Question 23:

Who does the agent of record send payments to?

Answer to question 23:

Payment of the fee is to be sent to:

Fisheries and Oceans Accounting HUB
1st Floor, Barker House, Room 102
570 Queen Street
Frederiction, NB
E3B 6Z6

Question 24:

How does the Coast Guard define "transshipments" for purposes of the application of the MNSF?

Answer to question 24:

Transshipments are defined as cargo, for which the MNSF fee has been paid on the first water leg and which is carried on a second or subsequent vessel to a final destination without any intermediate processing at a port or location between waterborne legs. Transshipments normally only occur on vessel departures (loadings). Transshipment provisions in the MNSF Regulations do not apply in the Western Region.

Question 25:

Are there specific MNSF fees for transshipments of wheat outbound from the ports of Montreal, Trois-Rivières and Quebec City to foreign destinations?

Answer to question 25:

Yes, foreign flag cargo ships loading wheat in Eastern Canada for offshore destinations pay the following MNSF per metric tonne of wheat loaded:

Table representing Ports and Marine Navigation Services Fee per metric tonne of wheat loaded
PortsMarine Navigation Services Fee
per metric tonne of wheat loaded
Quebec City CDN $0.0669
Trois-Rivières CDN $0.0122
Montreal CDN $0.0304

There is no applicable MNSF fee on wheat in the Western Region.

Question 26:

Why does the Coast Guard impose a fee on transshipped wheat outbound from these ports and not from other ports along the Lower St. Lawrence River?

Answer to question 26:

Canadian Wheat Board statistics reveal that a proportion of wheat shipments entering silos at the ports of Montreal, Trois-Rivières and Quebec City did so via transport by rail from the West. As such, this wheat is subject to payment of the MNSF. Because available statistics cannot discern between wheat moved by rail and wheat moved by ship to these ports for transshipment overseas, all wheat shipments out of these ports pay an adjusted MNSF fee in order to ensure that wheat moved to the port by rail pays its fair share of the user charge.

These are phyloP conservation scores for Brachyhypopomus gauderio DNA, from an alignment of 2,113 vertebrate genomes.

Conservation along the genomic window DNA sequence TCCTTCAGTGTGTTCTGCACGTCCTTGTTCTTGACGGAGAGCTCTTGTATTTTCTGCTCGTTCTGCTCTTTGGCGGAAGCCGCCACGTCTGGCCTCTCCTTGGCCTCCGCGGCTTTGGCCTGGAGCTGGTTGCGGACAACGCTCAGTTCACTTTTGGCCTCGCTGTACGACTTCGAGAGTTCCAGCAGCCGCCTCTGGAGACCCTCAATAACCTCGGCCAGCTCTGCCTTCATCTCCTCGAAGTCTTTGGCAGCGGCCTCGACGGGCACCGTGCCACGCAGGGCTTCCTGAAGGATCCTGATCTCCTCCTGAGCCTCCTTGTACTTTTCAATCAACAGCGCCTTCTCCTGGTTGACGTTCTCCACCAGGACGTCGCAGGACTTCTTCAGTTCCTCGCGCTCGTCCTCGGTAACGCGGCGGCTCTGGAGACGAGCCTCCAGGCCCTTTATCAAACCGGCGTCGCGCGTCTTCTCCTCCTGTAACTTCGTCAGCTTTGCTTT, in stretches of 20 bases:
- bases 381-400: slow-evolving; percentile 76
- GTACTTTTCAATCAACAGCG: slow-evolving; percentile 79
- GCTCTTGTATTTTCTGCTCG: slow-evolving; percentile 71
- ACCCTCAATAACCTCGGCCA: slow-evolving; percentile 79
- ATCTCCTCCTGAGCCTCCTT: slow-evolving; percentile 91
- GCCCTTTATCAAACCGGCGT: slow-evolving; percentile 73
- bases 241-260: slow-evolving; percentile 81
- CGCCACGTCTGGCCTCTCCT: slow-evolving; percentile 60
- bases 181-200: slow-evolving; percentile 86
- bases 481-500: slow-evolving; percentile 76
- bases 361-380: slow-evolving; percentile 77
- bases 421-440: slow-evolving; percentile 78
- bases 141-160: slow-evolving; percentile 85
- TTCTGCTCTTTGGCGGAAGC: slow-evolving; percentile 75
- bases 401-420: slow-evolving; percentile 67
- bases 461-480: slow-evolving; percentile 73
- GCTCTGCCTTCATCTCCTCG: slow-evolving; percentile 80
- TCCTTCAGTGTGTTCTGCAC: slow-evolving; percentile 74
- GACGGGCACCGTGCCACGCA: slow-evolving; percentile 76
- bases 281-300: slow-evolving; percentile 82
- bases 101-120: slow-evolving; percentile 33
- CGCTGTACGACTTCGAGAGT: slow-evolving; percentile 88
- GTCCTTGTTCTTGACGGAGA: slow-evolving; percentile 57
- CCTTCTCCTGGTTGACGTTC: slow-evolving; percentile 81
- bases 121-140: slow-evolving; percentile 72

Question 27:

Are other grain products that are transshipped at Quebec City, Trois-Rivières and Montreal subject to payment of the adjusted MNSF?

Answer to question 27:

No, grain products other than wheat such as corn, oats, barley, rapeseed and canola, that are transshipped, according to the Coast Guard’s definition, are not subject to payment of the adjusted MNSF fee or any MNSF fee at these three ports or at any other Eastern Canadian ports.

Question 28:

Other than wheat at the aforementioned ports, how is the MNSF applied to all other transshipments?

Answer to question 28:

All other transshipped cargo is exempt from payment of the MNSF. However, while the MSFBCC office does not require an invoice for a transshipment, the MSFBCC office would prefer that an invoice be submitted for a transshipment by the agent of record. Moreover, the MSFBCC office will pay collecting agents a CDN $50 fee for submission of a "transshipment" invoice along with supporting documentation. If the MSFBCC office does not receive an MNSF invoice for the "transshipment", this will eventually be picked up in the MNSF audit of Marine Navigation Services Fees invoices and the agent will then be asked to justify not paying the fee.

Question 29:

Should shipping agents prepare MNSF invoices for transshipments?

Answer to question 29:

Yes, for wheat outbound from Quebec City, Trois-Rivières and Montreal only, the shipping agent is required to prepare an MNSF invoice and submit it along with payment to the MSFBCC office. The MSFBCC office does not require that shipping agents prepare an MNSF invoice for loadings of all other cargo deemed to be transshipments. However, the MSFBCC office will pay collecting agents a fee of CDN $50 if the agent prepares and submits an MNSF "No Charge" invoice for transshipped cargo exclusively. Where an MNSF invoice consists of both "billable" and transshipped cargo, the agent is limited to an admin fee of 5% of the MNSF amount, in Canadian dollars, owed on the "billable" cargo.